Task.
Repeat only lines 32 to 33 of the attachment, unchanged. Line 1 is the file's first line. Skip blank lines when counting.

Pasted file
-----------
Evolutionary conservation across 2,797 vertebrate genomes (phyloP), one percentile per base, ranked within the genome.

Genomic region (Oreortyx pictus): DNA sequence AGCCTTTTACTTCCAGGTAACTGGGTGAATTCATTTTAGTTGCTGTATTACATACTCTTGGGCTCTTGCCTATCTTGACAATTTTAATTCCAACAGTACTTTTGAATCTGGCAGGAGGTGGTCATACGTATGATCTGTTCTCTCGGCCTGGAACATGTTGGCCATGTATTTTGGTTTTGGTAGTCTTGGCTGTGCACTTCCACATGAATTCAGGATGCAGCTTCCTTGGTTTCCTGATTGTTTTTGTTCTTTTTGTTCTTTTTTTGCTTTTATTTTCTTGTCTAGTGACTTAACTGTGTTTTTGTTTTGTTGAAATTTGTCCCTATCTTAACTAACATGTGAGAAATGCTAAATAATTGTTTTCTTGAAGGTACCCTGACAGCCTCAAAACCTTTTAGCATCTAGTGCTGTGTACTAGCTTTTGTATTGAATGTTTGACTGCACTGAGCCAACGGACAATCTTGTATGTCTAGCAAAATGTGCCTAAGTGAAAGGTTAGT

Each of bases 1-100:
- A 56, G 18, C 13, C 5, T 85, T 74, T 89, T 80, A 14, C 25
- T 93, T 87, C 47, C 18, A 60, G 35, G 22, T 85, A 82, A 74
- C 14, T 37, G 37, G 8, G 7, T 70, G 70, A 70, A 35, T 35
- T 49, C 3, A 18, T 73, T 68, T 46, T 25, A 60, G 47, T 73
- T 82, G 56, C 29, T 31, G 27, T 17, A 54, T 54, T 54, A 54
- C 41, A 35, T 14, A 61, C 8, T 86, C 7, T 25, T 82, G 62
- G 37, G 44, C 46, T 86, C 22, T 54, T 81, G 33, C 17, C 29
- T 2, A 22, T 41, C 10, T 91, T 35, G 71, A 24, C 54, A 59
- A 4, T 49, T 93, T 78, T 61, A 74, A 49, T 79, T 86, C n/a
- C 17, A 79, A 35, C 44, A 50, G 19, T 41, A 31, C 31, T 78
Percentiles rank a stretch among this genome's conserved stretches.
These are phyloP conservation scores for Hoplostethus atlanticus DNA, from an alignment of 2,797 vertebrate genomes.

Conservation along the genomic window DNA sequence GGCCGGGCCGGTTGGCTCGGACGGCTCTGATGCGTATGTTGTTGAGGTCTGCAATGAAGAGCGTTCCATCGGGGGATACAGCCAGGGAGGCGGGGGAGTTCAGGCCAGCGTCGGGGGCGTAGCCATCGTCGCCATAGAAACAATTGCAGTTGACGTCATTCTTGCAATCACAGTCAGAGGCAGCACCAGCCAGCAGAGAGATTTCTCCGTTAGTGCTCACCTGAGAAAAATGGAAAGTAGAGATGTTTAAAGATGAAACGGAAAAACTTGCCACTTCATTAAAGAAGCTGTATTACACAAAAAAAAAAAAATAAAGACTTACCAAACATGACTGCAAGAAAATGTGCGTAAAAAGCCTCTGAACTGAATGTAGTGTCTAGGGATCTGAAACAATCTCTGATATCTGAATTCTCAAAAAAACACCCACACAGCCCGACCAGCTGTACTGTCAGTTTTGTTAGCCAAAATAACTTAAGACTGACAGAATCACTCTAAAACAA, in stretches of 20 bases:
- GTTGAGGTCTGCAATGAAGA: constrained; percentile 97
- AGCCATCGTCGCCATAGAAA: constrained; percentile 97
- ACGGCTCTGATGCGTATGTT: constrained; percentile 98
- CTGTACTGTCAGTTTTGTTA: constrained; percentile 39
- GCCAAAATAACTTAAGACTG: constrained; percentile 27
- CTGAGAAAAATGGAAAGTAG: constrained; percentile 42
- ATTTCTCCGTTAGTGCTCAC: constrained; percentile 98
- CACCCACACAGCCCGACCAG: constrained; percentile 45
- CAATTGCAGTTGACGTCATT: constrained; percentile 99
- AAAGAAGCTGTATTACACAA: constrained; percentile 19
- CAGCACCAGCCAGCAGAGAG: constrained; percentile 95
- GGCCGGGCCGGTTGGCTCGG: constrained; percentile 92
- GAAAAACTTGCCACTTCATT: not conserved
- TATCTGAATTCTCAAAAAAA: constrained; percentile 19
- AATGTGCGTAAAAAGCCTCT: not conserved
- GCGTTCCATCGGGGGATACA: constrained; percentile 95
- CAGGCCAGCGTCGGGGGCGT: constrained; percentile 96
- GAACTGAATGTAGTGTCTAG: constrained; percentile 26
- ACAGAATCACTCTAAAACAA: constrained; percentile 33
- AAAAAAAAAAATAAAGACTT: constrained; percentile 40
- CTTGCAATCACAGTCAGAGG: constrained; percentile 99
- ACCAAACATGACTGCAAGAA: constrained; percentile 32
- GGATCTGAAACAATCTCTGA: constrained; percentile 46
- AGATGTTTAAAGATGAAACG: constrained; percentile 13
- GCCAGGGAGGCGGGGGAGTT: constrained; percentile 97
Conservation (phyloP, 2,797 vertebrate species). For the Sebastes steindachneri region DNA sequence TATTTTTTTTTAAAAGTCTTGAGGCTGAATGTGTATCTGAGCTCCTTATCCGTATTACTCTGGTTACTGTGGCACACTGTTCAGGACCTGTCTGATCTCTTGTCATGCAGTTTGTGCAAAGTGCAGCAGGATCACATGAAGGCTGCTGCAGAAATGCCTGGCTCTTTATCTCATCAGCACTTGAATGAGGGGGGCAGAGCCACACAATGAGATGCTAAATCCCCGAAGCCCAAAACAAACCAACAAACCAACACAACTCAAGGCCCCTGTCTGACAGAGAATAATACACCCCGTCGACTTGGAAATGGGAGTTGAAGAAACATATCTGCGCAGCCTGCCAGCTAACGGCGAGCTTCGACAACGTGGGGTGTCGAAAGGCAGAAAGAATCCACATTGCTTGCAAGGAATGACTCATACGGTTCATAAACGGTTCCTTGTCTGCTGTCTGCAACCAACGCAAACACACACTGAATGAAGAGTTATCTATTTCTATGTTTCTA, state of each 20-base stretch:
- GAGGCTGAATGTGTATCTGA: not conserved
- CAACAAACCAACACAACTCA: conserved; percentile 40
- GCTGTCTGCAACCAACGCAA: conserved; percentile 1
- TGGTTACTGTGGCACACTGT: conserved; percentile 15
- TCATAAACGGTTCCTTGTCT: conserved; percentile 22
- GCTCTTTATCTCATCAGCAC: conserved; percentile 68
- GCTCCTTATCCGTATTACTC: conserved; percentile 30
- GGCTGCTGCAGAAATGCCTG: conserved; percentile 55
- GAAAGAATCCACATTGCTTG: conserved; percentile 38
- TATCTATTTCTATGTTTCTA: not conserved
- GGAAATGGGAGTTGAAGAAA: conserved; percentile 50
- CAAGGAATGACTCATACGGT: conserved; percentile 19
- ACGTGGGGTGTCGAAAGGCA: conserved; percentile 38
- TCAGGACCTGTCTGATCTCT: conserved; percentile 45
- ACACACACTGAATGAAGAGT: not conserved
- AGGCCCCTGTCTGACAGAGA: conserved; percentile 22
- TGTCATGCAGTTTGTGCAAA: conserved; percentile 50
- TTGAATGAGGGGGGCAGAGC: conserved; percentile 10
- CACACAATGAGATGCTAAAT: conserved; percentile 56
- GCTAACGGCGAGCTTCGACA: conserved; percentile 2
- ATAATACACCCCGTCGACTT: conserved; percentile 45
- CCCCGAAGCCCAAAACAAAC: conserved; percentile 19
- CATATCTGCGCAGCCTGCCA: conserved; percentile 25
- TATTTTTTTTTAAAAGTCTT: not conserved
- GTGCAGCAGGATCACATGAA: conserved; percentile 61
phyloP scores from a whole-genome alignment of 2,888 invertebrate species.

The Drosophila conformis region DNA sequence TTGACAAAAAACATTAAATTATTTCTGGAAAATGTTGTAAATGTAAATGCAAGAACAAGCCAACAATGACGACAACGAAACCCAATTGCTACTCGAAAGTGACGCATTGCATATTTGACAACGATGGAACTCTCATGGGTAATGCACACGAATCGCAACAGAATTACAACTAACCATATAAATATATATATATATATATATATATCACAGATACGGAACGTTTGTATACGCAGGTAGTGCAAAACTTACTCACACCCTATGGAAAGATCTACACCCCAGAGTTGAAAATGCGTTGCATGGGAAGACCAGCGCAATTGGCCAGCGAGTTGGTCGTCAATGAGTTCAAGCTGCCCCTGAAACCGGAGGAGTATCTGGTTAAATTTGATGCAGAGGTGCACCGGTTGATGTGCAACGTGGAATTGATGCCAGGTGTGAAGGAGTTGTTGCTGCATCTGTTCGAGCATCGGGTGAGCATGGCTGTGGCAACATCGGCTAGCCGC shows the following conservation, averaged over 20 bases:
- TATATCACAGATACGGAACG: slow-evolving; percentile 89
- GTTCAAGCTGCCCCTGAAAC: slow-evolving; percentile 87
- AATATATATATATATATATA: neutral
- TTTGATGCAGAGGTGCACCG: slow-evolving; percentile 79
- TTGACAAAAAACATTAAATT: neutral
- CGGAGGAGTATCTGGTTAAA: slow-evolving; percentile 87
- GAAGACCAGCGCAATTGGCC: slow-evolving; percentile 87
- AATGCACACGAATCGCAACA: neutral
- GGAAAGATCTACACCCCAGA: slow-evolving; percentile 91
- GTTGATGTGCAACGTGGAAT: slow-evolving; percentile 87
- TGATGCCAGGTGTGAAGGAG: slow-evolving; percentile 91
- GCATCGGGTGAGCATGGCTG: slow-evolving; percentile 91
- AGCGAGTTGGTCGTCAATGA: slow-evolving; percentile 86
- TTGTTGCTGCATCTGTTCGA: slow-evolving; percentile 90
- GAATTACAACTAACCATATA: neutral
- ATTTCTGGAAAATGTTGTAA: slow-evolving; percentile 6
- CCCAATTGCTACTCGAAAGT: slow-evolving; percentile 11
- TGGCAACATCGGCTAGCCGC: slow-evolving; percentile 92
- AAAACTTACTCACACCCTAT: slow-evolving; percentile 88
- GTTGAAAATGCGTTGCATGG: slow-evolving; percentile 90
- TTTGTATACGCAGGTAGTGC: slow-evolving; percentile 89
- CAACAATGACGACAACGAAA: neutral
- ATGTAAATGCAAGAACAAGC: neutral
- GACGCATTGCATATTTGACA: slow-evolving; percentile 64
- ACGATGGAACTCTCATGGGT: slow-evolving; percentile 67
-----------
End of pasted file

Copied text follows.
- GCGTTCCATCGGGGGATACA: constrained; percentile 95
- CAGGCCAGCGTCGGGGGCGT: constrained; percentile 96